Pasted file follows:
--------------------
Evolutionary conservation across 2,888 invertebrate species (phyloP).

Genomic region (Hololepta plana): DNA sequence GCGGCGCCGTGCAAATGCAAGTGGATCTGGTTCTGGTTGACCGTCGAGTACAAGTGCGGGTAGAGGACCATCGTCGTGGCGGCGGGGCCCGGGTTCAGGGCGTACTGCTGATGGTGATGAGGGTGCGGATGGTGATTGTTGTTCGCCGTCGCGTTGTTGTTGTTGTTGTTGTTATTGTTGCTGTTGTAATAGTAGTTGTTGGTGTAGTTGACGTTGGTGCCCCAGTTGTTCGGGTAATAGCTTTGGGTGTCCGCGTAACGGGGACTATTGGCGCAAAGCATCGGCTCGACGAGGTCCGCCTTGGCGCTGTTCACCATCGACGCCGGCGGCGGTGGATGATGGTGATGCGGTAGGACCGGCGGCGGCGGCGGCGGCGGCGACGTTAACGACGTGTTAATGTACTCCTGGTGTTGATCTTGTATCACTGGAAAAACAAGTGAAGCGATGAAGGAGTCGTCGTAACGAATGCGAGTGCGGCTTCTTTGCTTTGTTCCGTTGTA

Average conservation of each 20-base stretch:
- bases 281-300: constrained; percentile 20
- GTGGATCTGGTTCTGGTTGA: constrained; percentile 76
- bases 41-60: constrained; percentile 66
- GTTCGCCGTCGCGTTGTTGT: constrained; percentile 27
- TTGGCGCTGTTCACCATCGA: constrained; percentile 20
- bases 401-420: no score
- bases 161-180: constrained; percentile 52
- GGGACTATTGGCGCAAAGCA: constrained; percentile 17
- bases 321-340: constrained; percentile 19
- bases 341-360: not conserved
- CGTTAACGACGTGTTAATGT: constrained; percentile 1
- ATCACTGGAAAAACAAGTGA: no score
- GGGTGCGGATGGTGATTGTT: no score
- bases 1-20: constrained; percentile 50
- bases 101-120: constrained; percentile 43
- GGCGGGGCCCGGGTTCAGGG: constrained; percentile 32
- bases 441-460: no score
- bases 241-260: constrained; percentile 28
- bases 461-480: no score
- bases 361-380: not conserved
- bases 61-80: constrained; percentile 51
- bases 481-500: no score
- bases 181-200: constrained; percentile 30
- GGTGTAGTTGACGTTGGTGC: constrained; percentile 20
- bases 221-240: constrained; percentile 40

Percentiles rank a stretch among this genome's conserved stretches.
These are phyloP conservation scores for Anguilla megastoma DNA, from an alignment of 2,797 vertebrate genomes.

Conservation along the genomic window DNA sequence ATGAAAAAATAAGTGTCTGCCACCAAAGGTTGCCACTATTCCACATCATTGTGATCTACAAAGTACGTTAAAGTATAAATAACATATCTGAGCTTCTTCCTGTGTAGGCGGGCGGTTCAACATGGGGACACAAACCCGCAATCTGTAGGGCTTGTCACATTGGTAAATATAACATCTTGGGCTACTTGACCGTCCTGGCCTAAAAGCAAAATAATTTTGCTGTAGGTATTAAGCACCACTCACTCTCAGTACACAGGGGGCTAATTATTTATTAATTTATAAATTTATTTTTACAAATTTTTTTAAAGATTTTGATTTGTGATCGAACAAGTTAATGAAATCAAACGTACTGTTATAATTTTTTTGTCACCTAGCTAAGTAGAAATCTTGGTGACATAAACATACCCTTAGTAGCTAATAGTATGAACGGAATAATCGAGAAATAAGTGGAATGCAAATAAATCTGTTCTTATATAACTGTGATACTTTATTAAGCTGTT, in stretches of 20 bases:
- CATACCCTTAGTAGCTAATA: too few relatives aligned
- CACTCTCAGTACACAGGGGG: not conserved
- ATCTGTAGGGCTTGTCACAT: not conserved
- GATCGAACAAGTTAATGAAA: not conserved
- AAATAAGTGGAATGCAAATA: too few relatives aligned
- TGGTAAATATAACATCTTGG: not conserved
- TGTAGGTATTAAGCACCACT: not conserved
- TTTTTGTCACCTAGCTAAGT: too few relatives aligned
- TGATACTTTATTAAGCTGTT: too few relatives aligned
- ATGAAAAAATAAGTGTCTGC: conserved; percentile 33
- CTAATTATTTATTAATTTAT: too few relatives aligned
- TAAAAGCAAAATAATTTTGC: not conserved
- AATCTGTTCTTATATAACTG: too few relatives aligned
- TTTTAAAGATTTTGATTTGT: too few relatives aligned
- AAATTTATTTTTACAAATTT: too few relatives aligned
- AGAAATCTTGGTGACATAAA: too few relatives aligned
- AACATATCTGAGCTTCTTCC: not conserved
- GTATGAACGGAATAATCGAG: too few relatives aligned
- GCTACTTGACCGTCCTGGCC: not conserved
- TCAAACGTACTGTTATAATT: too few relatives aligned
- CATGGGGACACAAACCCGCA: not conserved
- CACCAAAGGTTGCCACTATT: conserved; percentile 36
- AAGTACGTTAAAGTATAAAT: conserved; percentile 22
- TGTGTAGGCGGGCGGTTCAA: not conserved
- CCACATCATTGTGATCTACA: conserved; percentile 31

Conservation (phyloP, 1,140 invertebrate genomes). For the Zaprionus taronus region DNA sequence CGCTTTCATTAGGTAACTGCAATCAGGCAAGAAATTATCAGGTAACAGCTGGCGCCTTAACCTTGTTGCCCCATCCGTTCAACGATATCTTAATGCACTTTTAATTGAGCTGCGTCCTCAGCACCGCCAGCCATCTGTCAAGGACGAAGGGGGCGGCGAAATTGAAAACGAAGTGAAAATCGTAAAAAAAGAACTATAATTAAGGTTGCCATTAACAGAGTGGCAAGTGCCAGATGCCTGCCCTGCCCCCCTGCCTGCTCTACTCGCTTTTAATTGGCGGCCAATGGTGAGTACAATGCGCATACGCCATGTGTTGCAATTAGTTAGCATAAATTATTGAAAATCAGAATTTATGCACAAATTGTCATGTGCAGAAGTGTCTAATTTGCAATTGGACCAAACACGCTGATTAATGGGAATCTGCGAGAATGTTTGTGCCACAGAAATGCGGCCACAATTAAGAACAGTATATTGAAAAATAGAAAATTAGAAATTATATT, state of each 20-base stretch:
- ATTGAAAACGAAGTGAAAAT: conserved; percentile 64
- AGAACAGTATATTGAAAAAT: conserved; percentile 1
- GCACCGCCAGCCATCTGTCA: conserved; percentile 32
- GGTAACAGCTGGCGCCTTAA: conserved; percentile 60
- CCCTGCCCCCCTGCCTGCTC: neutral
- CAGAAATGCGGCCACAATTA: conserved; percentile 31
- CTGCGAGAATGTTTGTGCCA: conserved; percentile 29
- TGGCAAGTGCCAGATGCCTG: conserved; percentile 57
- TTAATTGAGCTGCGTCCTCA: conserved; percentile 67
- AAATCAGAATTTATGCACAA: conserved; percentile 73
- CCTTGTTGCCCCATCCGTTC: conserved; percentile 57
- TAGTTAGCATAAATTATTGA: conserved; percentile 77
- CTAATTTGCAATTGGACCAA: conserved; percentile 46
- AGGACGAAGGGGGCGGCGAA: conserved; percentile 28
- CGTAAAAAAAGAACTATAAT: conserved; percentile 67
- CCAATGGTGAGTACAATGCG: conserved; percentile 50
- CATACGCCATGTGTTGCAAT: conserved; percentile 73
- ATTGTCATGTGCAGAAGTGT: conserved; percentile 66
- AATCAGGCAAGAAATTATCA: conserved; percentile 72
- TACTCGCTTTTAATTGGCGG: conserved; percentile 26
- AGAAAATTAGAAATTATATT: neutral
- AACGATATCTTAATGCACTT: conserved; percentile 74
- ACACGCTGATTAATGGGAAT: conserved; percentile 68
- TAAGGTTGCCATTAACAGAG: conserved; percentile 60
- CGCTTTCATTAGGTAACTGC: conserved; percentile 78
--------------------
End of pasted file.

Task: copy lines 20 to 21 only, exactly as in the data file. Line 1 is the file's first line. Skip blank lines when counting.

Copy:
- bases 441-460: no score
- bases 241-260: constrained; percentile 28